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Bicycle Lanes retrofitted into grocery store parking lot-small Bike and Pedestrian Lanes Mulhouse #3

I have placed these two images from Europe in several social media channels, in order to stoke discussion about whether similar approaches could work here.  For the sake of discussion let’s defer on whether the differences between European and American engineering design, safety standards and/or laws-ordinances would allow these or similar designs in the Roanoke Valley.  Instead, let’s assume that developers could re-purpose a portion of a mall or grocery store parking lot to contain pedestrian paths and/or bike lanes; or that local governments could re-configure the concept of a sidewalk as a multi-user path.

Do you think it would work here?  Would developers be interested in participating?  Would a different approach to the concept of a sidewalk help increase our “amenities” from economic development and transportation perspectives?  Do you have new and different ideas on non-motorized transportation?  Do you have your own pictures of non-motorized transportation infrastructure that you can share via a link in the comment box?

We would like your feedback and discussion.  Please use the comment boxes below to add your ideas. 


  • Dave says:

    You are asking the wrong question. Rather than asking, “can we do this? will they let us?” I would ask Is a place with a network of these someplace you’d like to live? Would you like to use something like this? If your communiy values it, then you can find a way to make it happen.

  • Dave,
    Thanks for your feedback. A colleague found some North American examples on Flickr. Check it out:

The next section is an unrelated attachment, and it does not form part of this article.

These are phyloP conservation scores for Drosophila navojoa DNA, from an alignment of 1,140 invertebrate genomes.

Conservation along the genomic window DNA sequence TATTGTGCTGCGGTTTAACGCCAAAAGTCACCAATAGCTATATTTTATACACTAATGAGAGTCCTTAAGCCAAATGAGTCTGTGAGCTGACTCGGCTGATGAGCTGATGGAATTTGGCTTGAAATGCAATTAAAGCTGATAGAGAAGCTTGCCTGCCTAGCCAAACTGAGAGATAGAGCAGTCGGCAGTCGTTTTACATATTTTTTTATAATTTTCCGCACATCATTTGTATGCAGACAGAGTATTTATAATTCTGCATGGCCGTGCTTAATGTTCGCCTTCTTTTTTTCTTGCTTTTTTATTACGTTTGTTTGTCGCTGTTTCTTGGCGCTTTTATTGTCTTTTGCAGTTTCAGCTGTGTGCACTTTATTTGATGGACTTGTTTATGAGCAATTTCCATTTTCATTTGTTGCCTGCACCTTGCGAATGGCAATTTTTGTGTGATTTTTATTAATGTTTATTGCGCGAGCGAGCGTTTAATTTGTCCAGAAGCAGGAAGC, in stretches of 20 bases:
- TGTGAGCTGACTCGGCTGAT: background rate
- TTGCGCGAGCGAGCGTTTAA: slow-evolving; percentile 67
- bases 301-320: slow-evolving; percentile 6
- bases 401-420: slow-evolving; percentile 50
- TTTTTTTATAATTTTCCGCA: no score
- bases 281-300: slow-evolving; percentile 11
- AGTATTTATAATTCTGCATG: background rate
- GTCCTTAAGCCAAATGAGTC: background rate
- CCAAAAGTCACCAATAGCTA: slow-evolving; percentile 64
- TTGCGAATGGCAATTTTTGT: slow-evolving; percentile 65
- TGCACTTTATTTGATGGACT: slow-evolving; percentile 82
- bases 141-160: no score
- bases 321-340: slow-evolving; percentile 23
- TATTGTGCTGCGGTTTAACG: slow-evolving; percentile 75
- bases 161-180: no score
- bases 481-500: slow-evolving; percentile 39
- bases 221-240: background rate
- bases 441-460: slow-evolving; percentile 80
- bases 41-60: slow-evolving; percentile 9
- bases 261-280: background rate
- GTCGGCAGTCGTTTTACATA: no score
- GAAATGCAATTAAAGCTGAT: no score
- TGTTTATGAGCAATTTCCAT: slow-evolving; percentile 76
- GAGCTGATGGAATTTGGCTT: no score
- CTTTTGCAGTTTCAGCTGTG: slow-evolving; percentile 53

• Lee says:


    I applaud your interest in this topic.
    My background – I have been involved in riding a road bike for about 25 years although I do not, and have never, use my bike as a means to get to work or shop. All my riding is for fun and health and some social benefit. \
    My thought – I do not have any data to support this idea but I believe we, as a country, are too heavily involved with the auto, at this time, to make much of a shift to using the bicycle for transportation. I’m guessing there are a number of reasons that contribute to this but if our national “mind set” doesn’t change we will never have many people engaged in riding, regardless of the road or sidewalk or trail.

  • Lee,
    Thank You for your feedback. Please consider getting involved in the Bike Month activities facilitated by our colleagues at RIDE Solutions as a first step.

  • Chris says:

    Having lived in Europe for a number of years I have seen how they have blended auto’s, buses and bikes in a very safe and productive way. Because of this many Europeans do bike to work and shopping to avoid the very high price of gas. I’d support better bike lanes in the region. I see the challenge of motorists sharing the road. As a bicyclist and motocycilist I know we are not there yet!

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